[Srdjan here (hi!). Today I have a very cool guest post from my good friend Jeff Sanders – a raw vegan marathon runner with killer marathon track record. Since I’ve been getting a lot of requests from readers on how to train for a marathon, I decided to ask Jeff – the marathon expert – to share his knowledge and experience on the subject. If you’re a marathoner or you’re just looking to get into the game, you’ll find this post very useful. Take it away Jeff!]
Marathons are crazy hard. It doesn’t matter how much experience you have or how “in-shape” you are – running 26.2 miles is tough.
In the last five years I have run 12 full marathons, 3 ultramarathons, two, 200-mile team relay races, and around 20 half-marathons. After each race my conclusion has always been the same: I should have prepared better. I should have trained more.
I don’t mean to shed a negative light on marathon running. I LOVE running and marathons are the ultimate test of my passion, training, and physical fitness.
However, as any marathoner can attest, the physical toll on your body is nothing shy of a full-on car accident. The effects of a marathon on your body are immense and unforgettable.
The funny part is that’s also the most addictive aspect of running. Feeling like you just got hit by a train is what draws runners back again and again.
Today I’ll give you a bit of insight into what it takes to prepare your body and mind for a marathon.
This is a guest post by my good friend and movement specialist David Wu.
You know that feeling…
The one you get after sitting on your ass all day.
Your brain is mush, tongue is dry and your body feels like it’s decomposing.
And after hours of desk dwelling you redeem your body by crushing some weights in the gym.
Chances are, however, those weights are crushing you too.
If your idea of keeping active is going from cubicle to Crossfit, let me unveil the most common postural dysfunction that is the holding you back from performing well in the gym.
And it’s everywhere. Continue Reading
[This is a guest post written by my good friend and food lover Darrin Carlson from theguycancook.com. I asked Darrin to prepare this post for Bloom to Fit because I know he is incredibly passionate about teaching people how to prepare simple and healthy meals. Learning how to cook for yourself isn’t hard and it can literally transform your life. Take it away Darrin.]
80% of your health and fitness is the result of your diet!
We’ve all heard sayings like this, and most people who have been successful at getting and staying in shape will agree that changing their diet had the most dramatic effect.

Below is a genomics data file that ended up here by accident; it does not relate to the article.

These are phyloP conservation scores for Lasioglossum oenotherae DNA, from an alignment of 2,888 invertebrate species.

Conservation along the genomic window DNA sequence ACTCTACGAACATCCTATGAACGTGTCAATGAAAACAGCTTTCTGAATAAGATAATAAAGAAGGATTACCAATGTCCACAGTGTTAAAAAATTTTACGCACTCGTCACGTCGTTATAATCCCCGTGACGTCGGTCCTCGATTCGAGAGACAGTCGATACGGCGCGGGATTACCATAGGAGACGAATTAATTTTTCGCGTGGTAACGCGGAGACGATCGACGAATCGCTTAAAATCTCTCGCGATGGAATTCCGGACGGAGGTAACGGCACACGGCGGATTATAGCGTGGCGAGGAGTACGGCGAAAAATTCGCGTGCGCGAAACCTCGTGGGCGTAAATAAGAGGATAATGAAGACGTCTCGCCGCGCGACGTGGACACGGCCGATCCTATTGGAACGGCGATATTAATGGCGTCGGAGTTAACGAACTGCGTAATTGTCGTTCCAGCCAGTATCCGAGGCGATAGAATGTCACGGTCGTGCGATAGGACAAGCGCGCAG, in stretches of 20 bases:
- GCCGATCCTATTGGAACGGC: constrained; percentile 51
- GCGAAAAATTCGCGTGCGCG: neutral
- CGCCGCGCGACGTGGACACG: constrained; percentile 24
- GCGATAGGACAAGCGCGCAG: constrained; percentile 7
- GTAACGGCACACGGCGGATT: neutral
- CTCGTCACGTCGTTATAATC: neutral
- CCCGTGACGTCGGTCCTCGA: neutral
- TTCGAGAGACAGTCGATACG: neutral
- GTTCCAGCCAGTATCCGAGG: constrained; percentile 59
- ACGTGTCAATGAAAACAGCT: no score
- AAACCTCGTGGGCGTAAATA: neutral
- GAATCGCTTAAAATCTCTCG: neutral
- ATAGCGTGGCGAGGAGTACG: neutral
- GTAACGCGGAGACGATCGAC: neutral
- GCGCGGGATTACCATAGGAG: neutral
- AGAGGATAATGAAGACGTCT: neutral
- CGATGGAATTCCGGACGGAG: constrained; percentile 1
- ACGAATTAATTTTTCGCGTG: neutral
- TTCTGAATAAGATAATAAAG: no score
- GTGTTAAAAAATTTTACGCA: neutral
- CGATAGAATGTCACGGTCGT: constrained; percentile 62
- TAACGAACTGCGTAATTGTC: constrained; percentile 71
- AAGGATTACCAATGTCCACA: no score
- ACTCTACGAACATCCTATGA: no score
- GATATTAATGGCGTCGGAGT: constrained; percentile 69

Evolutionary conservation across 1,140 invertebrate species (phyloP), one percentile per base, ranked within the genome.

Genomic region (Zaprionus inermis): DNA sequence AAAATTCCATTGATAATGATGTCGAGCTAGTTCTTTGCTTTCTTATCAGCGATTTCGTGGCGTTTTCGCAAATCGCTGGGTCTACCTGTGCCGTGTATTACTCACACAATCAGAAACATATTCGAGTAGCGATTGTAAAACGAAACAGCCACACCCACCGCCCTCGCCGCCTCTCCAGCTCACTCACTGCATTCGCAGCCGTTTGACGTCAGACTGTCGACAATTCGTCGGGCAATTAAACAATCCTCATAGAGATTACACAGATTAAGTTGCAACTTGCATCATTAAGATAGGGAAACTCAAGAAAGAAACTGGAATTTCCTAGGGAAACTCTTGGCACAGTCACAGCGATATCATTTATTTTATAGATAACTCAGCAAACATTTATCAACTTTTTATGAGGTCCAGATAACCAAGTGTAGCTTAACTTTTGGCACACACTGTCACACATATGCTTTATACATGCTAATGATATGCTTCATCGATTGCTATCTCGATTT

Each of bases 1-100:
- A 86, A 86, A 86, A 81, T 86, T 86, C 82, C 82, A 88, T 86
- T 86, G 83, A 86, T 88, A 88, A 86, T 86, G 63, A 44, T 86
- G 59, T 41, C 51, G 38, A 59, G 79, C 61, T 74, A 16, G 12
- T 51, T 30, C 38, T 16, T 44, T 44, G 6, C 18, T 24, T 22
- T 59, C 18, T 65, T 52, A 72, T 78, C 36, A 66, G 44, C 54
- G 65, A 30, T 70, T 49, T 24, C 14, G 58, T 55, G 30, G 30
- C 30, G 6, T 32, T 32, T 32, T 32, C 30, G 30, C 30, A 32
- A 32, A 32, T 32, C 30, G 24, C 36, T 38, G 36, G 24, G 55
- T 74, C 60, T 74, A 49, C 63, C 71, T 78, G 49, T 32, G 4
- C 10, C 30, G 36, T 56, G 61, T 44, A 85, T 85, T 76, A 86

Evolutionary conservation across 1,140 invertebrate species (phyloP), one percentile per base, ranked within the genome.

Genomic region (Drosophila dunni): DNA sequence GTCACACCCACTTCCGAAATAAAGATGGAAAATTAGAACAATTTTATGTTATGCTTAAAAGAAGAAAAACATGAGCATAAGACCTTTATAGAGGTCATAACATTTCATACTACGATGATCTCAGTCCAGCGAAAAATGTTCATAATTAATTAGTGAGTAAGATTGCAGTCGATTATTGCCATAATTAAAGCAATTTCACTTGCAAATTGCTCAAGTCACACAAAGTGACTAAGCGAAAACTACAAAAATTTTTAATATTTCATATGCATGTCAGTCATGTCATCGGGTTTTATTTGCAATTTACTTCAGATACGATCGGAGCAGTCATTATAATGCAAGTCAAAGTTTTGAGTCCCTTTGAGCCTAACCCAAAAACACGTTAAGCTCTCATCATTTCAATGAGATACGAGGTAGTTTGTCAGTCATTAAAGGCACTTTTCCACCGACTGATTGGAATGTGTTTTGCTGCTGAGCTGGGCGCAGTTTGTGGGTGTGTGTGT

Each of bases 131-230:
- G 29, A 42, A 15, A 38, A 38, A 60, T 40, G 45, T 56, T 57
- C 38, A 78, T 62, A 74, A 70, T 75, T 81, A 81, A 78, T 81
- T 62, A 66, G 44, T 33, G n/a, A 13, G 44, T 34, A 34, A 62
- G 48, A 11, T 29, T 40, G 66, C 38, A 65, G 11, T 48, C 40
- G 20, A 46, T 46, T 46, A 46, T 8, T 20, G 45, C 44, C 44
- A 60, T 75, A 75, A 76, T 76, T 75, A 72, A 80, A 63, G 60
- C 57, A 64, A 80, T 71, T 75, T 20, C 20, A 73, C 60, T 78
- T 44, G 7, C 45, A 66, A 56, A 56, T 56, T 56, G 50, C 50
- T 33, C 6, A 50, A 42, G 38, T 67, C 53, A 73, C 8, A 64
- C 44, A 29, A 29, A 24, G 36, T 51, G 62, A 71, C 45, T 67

But how can you eat a healthy diet in a world of fast food and chemically-engineered food products?
Easy: learn how to cook.
When you learn how to prepare your own meals from scratch, you have 100% control over what you put into your body.
You don’t have to struggle reading nutrition labels, and plenty of research suggests that reducing the amount of “high-calorie, high-flavor” food that you find in most prepared meals is a successful way to reduce overeating.
Oh, and knowing how to throw together a tasty meal will come in handy on date night, whether you are a guy or a girl.
So you’re ready to learn how to cook? Awesome! Here are the basic guidelines. Continue Reading
This is a guest post by my good friend Troy Pesola who is the founder of Cube Dweller Fitness. He helps cubicle dwellers learn to live life outside of the box. He has been a long time fan of the fitness bloomer movement and I’m happy to have him share some of his insights here.
Living in Colorado means being surrounded by mountains which is the perfect setting to think about mountain climber variations. When Srdjan published the Mountain Climbers Exercise For Building Core Strength article, I figured I would suggested some variations that I found work well to build endurance and core strength.
Besides all the good you’d be doing for your local farmers, the nation’s food industry, and good old Planet Earth, shopping at your local farmers’ markets is a great way to revamp your struggling diet. Eating seasonal produce keeps your focus on vegetables instead of meats and carbs—not to say that you can’t get both from the market or that your body doesn’t need them.
Grocery shopping at your local farmers’ market has the following perks for your body:
My good friend Jennifer W Alters has put together a very unique guest post for my blog that will change how you think about meditation and chanting Om.
She recently listened to a guided meditation by a man named Victor Demko who is widely respected in the meditation field. He studied and practiced meditation with Sufi Master Pir Vilayat Khan for 12 years, Swami Sundaranand in the Indian Himalayas and the Dali Lama amongst others. He’s even directed and edited 3 full length films on meditative healing arts including the highly respected “Personal Time with Swami-ji.”
Today, he leads meditations in The Sufi Order International on topics such as breath, the chakas, chanting, light, mantra, sound, concentration, contemplation and realization.
Jennifer has been thinking a lot about meditation since she listened to Om Unplugged. She says it’s one of the best step-by-step guides to meditation she has seen.
Here is the post by Jennifer W Alters: